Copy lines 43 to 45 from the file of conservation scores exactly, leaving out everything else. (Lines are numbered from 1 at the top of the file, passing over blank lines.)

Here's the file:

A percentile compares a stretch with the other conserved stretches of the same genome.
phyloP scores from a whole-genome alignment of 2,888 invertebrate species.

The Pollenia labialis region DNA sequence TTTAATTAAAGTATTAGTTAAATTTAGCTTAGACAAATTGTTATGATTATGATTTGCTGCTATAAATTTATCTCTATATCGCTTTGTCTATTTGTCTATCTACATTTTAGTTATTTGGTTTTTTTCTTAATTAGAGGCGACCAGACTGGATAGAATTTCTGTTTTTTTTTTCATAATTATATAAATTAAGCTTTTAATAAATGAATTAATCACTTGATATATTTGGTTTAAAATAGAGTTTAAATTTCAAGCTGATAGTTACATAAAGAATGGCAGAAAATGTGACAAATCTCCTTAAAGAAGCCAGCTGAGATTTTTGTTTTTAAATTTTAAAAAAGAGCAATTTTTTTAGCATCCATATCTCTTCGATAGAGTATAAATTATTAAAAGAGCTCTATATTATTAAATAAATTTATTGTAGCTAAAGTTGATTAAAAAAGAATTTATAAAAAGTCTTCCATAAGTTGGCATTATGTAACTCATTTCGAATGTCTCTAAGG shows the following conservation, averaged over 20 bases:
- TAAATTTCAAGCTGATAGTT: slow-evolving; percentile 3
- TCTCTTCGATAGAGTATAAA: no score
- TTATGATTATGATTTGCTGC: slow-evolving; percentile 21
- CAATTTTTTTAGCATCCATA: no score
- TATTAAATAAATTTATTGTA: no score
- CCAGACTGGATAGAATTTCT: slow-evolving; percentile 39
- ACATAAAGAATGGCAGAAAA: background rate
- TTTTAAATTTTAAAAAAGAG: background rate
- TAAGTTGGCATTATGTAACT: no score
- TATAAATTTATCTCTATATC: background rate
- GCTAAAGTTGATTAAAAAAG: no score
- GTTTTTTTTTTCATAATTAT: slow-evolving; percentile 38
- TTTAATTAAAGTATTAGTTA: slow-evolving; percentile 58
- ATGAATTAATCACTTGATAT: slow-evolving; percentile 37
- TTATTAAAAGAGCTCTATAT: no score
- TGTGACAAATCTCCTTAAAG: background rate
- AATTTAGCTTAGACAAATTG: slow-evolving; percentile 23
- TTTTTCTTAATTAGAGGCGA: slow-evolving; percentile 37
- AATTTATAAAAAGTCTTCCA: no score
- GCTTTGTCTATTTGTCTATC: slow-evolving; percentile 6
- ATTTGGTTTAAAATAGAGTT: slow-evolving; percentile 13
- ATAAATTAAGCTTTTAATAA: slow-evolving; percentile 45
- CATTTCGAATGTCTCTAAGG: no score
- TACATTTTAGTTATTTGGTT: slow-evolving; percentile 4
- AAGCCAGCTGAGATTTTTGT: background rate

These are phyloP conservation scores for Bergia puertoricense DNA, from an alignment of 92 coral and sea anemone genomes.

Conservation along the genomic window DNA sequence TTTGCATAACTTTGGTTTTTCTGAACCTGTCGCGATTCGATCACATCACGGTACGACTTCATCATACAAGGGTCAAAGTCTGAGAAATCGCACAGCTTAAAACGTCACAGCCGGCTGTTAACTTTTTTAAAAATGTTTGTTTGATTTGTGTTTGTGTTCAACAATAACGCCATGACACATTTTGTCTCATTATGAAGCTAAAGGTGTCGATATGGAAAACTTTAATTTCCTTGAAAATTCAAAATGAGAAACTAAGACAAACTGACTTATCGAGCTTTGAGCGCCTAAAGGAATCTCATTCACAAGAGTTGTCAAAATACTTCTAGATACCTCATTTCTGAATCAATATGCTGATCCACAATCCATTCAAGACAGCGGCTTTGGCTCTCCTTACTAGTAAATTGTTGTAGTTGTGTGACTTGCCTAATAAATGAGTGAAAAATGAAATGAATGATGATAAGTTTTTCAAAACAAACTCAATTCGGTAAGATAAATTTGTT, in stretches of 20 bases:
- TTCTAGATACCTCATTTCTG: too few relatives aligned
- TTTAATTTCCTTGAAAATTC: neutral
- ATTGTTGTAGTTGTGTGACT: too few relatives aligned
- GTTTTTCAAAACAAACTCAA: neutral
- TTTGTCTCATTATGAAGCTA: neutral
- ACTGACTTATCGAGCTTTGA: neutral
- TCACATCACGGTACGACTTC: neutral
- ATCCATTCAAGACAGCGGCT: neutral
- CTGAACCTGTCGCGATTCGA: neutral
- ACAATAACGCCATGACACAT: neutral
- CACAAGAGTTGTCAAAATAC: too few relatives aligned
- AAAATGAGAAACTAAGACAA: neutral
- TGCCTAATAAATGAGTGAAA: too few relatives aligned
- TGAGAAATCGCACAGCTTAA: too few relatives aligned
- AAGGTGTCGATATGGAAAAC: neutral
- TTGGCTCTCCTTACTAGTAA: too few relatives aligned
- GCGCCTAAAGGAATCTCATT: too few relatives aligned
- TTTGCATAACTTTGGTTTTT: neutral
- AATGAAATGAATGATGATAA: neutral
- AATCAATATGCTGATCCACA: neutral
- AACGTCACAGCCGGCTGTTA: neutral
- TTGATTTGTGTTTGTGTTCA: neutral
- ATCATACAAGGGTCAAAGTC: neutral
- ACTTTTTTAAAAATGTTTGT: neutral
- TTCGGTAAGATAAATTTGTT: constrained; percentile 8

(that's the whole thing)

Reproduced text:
- TGCCTAATAAATGAGTGAAA: too few relatives aligned
- TGAGAAATCGCACAGCTTAA: too few relatives aligned
- AAGGTGTCGATATGGAAAAC: neutral